The big problem I face is the sun shade which will only extend ¼”. In times past someone has tried to force this so fiercely that they have pushed dents into the tapered body. The dents clearly fall where thumb and fingers would grip the body. I would like to free the sun shade and also I think I may be able to push the dents out if I can remove the object lens for access.

Would it help to lubricate the shade with penetrating oil or WD 40?

Will the shade on this type of ‘scope slide cleanly off if I can free it or will it be retained by the lens assembly at full extension? In this case I would somehow have to remove the lens assembly first to remove and work on the shade - this looks a tough prospect with the shade in place. I am confident I can make a ‘pulling’ jig to move the shade. The body of the ‘scope under the shade does not look deformed from what I can see of it, so it should be possible to shift it with an ‘in line’ pull.

If I can fix the shade and dents I will go on to restitch a small section of the leather case that has come adrift and also clean up the metalwork and leatherwork. I would welcome any advice in this area also.

Steve

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Steve,

If it's a Broadhurst Clarkson, then it's a good one!

The eyepiece filter did not come in until the Tel Sig MkIV** or MkVI, so it's quite common to find plain brass covers without the filter.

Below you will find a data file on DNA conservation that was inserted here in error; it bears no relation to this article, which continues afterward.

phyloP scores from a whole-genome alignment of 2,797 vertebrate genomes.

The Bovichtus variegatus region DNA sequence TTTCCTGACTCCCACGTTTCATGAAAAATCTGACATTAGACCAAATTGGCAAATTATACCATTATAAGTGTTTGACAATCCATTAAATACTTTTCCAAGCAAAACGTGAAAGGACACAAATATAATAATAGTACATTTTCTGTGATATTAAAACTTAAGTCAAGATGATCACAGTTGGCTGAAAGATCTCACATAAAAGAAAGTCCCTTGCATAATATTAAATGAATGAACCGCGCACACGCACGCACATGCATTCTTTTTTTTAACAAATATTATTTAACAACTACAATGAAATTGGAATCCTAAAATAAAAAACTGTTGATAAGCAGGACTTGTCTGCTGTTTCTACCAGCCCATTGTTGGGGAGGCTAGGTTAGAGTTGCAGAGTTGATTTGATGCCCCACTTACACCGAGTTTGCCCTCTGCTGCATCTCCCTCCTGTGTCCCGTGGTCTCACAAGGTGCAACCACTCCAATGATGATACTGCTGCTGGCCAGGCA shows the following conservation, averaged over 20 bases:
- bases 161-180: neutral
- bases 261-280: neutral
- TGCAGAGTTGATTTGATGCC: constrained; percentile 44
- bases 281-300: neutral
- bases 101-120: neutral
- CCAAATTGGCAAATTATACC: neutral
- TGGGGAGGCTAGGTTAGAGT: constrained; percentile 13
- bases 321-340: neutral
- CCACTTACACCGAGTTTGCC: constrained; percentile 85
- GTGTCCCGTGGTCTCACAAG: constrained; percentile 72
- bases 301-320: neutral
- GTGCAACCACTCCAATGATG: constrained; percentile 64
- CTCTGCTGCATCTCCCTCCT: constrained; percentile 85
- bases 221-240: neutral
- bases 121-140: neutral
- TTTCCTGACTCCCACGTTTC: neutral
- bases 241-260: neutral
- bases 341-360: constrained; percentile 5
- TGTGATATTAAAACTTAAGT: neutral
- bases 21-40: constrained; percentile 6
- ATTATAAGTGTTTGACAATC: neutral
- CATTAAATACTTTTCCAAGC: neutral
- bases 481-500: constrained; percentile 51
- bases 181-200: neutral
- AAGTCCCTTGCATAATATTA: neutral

I frequently use penetrating oil to unstick jammed parts, just be patient and give it plenty of time to work.

There is a ring at the front of the tube on which the sun shade slides which stops it from sliding all the way off.

You may also find that with a bit of care and some penetrating oil you can unscrew the tube on which the sun shade slides from the tapered section.

You can then slide the sun shade off to the rear.

The objective lens assembly will unscrew from the tube, I use a rubber pad in the palm of my hand held flat.

You can also unscrew the sliding draws, in fact with a bit of care the whole lot comes apart.

As for the dents to the tapered portion, I was toying with making a tapered mandrel to dress out the dents in a couple of Tel Sigs that I have.

I am sure that Mikb will have further advice.

Philsr